March 24, 2006
Source: Fresno Bee (California)
John Evans, a career diplomat, may be about to discover that speaking the truth can have severe personal and professional consequences -- especially when it is a truth one's bosses wish to avoid.
Evans is the American ambassador to Armenia -- for now. His transgression came last February, when he spoke at UC Berkeley, where he had gone to accept a prestigious award from the American Foreign Service Association.
In the course of his address, according to the Los Angeles Times and other news sources, he said that it was "unbecoming of us as Americans to play word games here. I will today call it the Armenian genocide" -- something The Bee and many others have been saying for years.
Since then, Evans has been made to issue a "correction," and seen the State Department force the association to rescind its award. Now his job is threatened. Shame on the State Department.
Evans was referring, of course, to the actions of the Ottoman Turks from 1915 to after the end of the First World War. During that time the Turks killed some 1.5 million Armenian men, women and children, by most estimates. Their stated reason: The Armenians were supporting Turkey's ancient enemy, Russia, in that conflict.
No doubt many Armenians did just that. The enmity between Muslim Turks and Christian Armenians has run deep for centuries. But the Turks set out to systematically destroy an entire people, not just enemy combatants, in the first -- though sadly not the last -- genocide of the 20th century. Some Armenians were able to flee, including the ancestors of the Armenian Americans who've made such valuable contributions to the Valley for many decades.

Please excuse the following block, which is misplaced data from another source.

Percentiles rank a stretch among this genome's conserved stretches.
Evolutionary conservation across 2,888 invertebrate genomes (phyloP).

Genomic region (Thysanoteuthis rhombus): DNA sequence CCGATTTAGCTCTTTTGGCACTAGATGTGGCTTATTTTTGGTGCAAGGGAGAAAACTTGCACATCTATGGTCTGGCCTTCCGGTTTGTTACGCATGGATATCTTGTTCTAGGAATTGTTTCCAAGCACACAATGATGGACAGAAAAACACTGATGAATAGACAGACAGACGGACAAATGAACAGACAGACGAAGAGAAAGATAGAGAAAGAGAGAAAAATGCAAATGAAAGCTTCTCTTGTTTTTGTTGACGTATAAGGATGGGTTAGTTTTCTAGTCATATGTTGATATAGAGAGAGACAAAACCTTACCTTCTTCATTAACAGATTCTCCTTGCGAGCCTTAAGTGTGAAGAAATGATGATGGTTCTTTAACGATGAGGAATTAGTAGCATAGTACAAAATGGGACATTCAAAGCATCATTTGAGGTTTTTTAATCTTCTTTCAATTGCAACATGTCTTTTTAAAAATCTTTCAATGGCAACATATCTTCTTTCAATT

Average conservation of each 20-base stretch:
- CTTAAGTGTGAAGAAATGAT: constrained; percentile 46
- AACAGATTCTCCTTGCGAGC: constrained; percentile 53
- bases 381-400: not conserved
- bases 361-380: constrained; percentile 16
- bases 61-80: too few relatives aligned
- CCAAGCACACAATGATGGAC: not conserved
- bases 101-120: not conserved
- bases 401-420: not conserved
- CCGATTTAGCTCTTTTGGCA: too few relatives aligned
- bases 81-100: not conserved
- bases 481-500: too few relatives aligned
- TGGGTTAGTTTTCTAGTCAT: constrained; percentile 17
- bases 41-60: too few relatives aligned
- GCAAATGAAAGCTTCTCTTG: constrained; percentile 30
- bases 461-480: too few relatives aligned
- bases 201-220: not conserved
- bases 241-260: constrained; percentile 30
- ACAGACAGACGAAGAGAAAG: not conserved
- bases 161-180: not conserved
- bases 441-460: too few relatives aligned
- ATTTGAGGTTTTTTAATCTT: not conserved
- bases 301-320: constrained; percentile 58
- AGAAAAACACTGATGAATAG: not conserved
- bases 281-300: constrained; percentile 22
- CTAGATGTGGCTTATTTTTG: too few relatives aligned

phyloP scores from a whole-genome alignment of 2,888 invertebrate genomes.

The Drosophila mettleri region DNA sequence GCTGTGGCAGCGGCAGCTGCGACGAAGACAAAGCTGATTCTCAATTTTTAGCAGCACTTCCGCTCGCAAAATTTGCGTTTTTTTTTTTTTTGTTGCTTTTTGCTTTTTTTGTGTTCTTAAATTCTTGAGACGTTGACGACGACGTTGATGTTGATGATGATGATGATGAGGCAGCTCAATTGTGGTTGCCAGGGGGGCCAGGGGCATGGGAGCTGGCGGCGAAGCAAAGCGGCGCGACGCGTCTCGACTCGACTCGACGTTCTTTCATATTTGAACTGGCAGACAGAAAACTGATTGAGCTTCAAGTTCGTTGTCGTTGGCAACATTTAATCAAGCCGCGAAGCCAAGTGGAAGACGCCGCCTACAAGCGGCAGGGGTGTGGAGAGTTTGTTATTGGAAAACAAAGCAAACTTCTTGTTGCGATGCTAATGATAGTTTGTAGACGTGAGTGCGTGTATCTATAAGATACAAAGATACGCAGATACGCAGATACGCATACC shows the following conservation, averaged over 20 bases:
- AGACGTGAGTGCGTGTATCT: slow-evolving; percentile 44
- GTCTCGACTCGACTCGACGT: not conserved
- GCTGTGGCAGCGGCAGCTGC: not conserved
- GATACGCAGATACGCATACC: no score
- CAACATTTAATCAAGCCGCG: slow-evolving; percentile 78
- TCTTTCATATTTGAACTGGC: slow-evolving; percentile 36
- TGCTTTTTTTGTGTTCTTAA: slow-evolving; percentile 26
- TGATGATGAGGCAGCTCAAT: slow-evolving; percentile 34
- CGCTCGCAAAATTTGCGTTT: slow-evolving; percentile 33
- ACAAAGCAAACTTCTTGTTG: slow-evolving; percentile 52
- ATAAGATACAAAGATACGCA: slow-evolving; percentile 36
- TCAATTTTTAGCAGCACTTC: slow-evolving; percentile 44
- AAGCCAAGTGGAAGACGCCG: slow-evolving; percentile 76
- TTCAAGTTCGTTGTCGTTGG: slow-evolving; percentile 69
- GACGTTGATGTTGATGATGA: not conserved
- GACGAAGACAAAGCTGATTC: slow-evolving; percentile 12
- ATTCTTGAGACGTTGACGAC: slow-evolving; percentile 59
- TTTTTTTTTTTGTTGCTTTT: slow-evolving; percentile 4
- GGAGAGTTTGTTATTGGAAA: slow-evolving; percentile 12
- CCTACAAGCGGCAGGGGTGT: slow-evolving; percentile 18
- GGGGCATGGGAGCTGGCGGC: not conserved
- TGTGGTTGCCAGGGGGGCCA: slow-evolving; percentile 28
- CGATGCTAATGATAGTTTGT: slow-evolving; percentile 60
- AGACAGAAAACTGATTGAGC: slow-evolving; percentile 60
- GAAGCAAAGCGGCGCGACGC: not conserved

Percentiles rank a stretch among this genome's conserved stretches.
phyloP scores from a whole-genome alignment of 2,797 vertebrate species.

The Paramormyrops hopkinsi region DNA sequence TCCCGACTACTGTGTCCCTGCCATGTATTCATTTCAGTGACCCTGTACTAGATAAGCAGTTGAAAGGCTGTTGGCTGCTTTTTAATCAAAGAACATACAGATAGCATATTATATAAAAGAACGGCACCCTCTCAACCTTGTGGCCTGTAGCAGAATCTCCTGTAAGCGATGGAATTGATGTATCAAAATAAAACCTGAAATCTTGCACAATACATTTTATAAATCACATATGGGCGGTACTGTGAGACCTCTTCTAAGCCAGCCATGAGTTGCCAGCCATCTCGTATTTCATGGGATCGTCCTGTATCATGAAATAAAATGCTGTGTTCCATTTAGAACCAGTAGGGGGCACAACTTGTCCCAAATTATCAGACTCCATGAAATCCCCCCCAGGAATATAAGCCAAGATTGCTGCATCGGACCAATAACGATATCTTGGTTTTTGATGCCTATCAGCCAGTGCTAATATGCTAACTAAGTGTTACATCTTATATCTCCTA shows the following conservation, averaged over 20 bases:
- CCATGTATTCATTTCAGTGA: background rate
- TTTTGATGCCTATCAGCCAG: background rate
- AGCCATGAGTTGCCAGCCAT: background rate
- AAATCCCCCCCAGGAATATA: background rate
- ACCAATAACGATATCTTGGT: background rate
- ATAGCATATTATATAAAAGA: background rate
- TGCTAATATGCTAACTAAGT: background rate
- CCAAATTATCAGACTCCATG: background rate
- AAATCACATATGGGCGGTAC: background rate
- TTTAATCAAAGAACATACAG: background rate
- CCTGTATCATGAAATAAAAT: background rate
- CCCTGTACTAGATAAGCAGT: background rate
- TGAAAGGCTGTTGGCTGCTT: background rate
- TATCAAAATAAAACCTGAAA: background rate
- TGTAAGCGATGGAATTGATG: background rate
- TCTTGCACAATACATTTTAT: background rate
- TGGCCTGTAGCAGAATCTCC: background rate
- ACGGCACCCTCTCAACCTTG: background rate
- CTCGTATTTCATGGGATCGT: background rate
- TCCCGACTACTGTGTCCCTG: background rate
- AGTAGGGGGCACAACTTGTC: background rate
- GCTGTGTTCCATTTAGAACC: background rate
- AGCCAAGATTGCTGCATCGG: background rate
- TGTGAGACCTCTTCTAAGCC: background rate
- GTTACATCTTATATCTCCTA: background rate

Several American administrations, abetted by the State Department, have tiptoed around Turkish sensibilities because of that nation's strategic importance on the southern flank of the former Soviet Union. Whatever merit that pragmatic approach might have once had vanished with the fall of the communist giant.
Today Turkey desperately wishes to join the European Union, but the EU has strongly urged that recognition of the genocide be a condition for Turkish membership.
It's past time for the State Department, Congress and the administration to do the same. The facts are plain. The history is clear. Turkey offends the victims' survivors with its intransigence,
but hurts itself most of all when it continues to deny what the entire world knows.
John Evans doesn't deserve this either.